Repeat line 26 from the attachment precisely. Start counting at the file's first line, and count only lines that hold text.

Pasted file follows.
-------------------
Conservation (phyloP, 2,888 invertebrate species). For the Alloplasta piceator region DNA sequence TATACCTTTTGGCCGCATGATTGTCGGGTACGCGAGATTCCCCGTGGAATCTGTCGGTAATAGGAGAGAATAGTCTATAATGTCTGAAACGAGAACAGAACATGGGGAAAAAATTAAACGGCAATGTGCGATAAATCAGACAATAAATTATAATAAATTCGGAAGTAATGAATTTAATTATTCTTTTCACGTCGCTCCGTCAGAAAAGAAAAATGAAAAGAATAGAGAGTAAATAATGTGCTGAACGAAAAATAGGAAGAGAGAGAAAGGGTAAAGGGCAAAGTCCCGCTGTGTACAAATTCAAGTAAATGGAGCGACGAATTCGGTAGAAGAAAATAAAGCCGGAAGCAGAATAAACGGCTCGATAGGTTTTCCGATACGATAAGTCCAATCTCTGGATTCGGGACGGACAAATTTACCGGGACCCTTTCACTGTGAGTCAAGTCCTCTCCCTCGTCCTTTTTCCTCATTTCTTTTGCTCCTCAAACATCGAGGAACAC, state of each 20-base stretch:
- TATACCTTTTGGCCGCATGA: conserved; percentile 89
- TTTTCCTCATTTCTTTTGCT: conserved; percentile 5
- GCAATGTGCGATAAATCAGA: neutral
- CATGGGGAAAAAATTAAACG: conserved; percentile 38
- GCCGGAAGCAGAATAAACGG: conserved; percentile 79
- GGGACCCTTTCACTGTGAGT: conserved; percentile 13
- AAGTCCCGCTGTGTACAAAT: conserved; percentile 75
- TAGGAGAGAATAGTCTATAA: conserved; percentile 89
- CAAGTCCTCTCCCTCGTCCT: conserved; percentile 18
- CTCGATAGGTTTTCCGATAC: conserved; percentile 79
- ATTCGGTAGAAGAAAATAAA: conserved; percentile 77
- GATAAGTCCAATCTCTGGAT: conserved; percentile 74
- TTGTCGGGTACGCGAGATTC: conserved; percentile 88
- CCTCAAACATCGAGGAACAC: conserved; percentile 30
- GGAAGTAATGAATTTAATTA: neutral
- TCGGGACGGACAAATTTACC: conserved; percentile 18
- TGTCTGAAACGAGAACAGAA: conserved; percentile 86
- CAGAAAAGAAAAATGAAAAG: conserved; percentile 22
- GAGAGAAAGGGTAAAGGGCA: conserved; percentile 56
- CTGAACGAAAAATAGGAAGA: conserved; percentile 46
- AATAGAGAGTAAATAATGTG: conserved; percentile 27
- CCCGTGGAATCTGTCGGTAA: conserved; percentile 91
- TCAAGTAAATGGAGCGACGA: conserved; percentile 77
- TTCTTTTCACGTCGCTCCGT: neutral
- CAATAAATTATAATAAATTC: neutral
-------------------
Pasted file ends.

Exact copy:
- CAATAAATTATAATAAATTC: neutral